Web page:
RISMEDIA, June 15, 2010—Forward-looking confidence in the real estate market in the United States dropped for the month of May 2010, according to Point2 Technologies’ Real Estate Confidence Index (RECI) survey results released by Point2.
The national RECI, a monthly survey that tracks forward-looking market sentiment of over 50,000 real estate professionals across the United States slipped 1.72% compared to April 2010, with all three Index variable components retreating.
On the RECI scale of 1-10 (1 being ‘bad’ and 10 being ‘good’), the Index score came in at 5.72 for the May period, compared to 5.82 the prior month.
Opinion on the market’s Current state, one of the three Index components, dropped to 5.22 (-1.51%), after surging by 5.16% for the April period, which reflected expectations for solid market activity ahead of the now expired government tax credit incentive program that ended on April 30, 2010.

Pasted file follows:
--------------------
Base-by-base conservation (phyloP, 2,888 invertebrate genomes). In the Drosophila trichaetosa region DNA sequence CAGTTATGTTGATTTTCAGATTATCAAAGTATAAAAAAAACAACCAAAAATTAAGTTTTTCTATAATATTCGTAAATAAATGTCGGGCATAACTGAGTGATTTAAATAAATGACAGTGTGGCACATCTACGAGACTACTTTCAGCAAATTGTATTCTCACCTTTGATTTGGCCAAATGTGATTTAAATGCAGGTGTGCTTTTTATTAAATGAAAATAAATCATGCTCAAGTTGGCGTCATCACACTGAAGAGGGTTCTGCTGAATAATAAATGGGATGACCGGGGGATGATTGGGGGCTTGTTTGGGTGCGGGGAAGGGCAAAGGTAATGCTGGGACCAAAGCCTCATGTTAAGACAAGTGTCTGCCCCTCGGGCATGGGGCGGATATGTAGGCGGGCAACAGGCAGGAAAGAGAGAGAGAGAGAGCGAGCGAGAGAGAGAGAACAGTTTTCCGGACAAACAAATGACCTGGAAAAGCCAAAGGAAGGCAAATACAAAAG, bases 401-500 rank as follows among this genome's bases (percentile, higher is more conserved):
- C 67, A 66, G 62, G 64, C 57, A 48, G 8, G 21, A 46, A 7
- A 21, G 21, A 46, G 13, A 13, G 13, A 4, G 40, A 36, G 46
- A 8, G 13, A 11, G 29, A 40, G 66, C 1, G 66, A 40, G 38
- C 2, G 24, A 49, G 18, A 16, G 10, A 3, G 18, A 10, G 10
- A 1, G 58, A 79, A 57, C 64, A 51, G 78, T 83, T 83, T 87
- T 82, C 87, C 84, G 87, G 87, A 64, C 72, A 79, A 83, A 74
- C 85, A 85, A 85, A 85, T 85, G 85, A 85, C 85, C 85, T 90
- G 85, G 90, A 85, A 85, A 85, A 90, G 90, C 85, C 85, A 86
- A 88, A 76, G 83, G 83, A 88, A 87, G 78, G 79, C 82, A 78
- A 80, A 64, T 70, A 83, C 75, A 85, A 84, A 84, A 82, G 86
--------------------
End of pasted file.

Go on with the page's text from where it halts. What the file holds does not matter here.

The 3-6 month Short Term optimism/pessimism variable dropped 2.26%, to 5.61, indicating a higher level of uncertainty across most markets for the spring and summer seasons.
The Long Term 12-18 month optimism/pessimism variable also retreated, dropping by 1.71%, to 6.32 on the 1-10 scale.
Long term concerns regarding the end of the government tax incentive program permeated RECI respondent feedback in most markets around the country in the May survey, with a number of brokers and agents reporting and relating sudden retreat in market activity to the expiry of the latest incentive program at the end of April.
Exceptions included Nevada, which continued to report multiple offer situations on low to mid price range properties, and Virginia, as well as most regions with significant military personnel relocation activity.
A persistent, tough ending environment remained one of the primary obstacles to foreclosure inventory absorption and market recovery, according to survey participants in most states.
‘Shadow’ foreclosure inventory was referred to by a number of respondents to describe foreclosed properties currently thought to be held back by lenders and expected to trickle into the market over the coming months. Respondents expressed concern that lenders could be manipulating market prices by holding onto such inventory, a practice also expected to dampen markets and home prices for an extended period of time.
High jobless rates and the risk of rising interest rates were also frequently cited as reasons for long term concern.
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